Second, open data is better maintained and updated when it is needed for operational purposes. In this sense, it is important that the cities change their decision making procedures to account for KPIs (even if this implies a considerable shift in the mindset of city policy makers). When this happens, and open data supports core business processes like decision making, then it becomes an internal service and its sustainability is guaranteed. A consequence of this is that internal users become open data advocates which, in turn, helps the legitimacy of present and future open data initiatives within the organization. In the case of Zaragoza, during the first half of the project, the open data set has been increased with new important source data for thes calculation of smart city KPIs. The city and the citizens have access to the same data, with the same quality. This is an important citizen empowerment fact.
Third, data tells the truth, although not all the truth is contained in data. This means that data (and open data) might help to take better informed decisions, but we should not entirely rely on data for government. We shouldn’t expect that smart city KPI’s will impose full rationality in urban decision making. Cities are fortunately much more complex than that. Again, decision making in cities need rationality, but also some sensitivity and politics.
Fourth, it is important to achieve the implication of internal users from the different city departments both as producers and consumers of data. This dual role is key for any open data initiative to succeed.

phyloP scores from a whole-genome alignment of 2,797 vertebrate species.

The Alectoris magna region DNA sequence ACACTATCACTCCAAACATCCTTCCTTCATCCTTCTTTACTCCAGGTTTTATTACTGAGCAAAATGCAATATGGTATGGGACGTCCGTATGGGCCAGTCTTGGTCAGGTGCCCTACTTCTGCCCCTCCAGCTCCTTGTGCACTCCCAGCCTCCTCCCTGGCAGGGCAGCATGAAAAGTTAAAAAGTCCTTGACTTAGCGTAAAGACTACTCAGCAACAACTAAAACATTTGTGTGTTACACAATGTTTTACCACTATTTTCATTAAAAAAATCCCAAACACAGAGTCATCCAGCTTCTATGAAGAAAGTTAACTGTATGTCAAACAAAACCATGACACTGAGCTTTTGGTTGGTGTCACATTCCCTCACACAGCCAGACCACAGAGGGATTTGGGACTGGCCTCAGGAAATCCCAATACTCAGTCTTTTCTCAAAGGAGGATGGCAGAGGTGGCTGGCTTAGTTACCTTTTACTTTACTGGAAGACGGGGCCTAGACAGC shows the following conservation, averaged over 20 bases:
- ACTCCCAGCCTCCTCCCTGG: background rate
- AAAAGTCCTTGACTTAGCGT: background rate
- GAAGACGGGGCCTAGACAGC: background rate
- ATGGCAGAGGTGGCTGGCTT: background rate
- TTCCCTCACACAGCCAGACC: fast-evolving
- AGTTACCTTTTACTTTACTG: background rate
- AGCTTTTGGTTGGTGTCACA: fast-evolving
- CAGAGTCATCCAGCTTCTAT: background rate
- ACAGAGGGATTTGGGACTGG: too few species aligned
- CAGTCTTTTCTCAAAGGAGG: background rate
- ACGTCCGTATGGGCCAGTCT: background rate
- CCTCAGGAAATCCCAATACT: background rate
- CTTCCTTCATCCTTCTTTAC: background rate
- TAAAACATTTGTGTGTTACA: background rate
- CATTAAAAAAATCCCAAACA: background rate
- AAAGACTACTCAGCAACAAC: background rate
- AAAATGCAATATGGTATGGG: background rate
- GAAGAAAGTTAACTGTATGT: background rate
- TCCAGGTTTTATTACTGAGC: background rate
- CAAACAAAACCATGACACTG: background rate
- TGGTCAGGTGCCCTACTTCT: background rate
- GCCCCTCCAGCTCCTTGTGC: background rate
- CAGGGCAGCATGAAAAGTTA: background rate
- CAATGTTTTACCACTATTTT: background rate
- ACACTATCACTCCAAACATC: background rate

Fifth, about open data as an economic growth engine. There is still margin to increase the value of the data made public. Nowadays, most open data in cities refer to “things”, specially in the smart cities field, a phenomenon related to the “Internet Of Things” wave. But cities have an enormous quantity of data about people, with a much higher potential economic impact. The question of how opening this data without compromising the individual rights to privacy remains as a subject of study. We anticipate that concepts such as aggregation, anonymation and user consent will have an increasing role in future urban open data policies.
Finally, Zaragoza has advocated within the Citykeys consortium for open data itself to be considered as a crucial KPI measuring innovation. The good news is that regulatory bodies like ETSI are considering to adopt our framework to define European smart city norms. If this is confirmed, open data will likely become a core constituent of every smart city initiative in Europe.
We enter a test phase in which all KPIs from the different cities will be federated in a single European platform based on CKAN. It will include ontologies, data sources, calculation formulae and resulting smart city KPIs in open data formats. This pan-European CKAN platform will be customizable per country, allowing the necessary flexibility for local changes in calculation methods.
In the following months we will advance towards a urban control panel in quasi real time. A tool that will serve internal city hall purposes, but that will also be opened to third parties (such as our metropolitan urban observatory or urban scientists at universities) so that external knowledge can be connected.
This article has been co-authored with my colleague at Zaragoza City Council Ana Jiménez Train and is published under a Creative Commons license. Some rights reserved.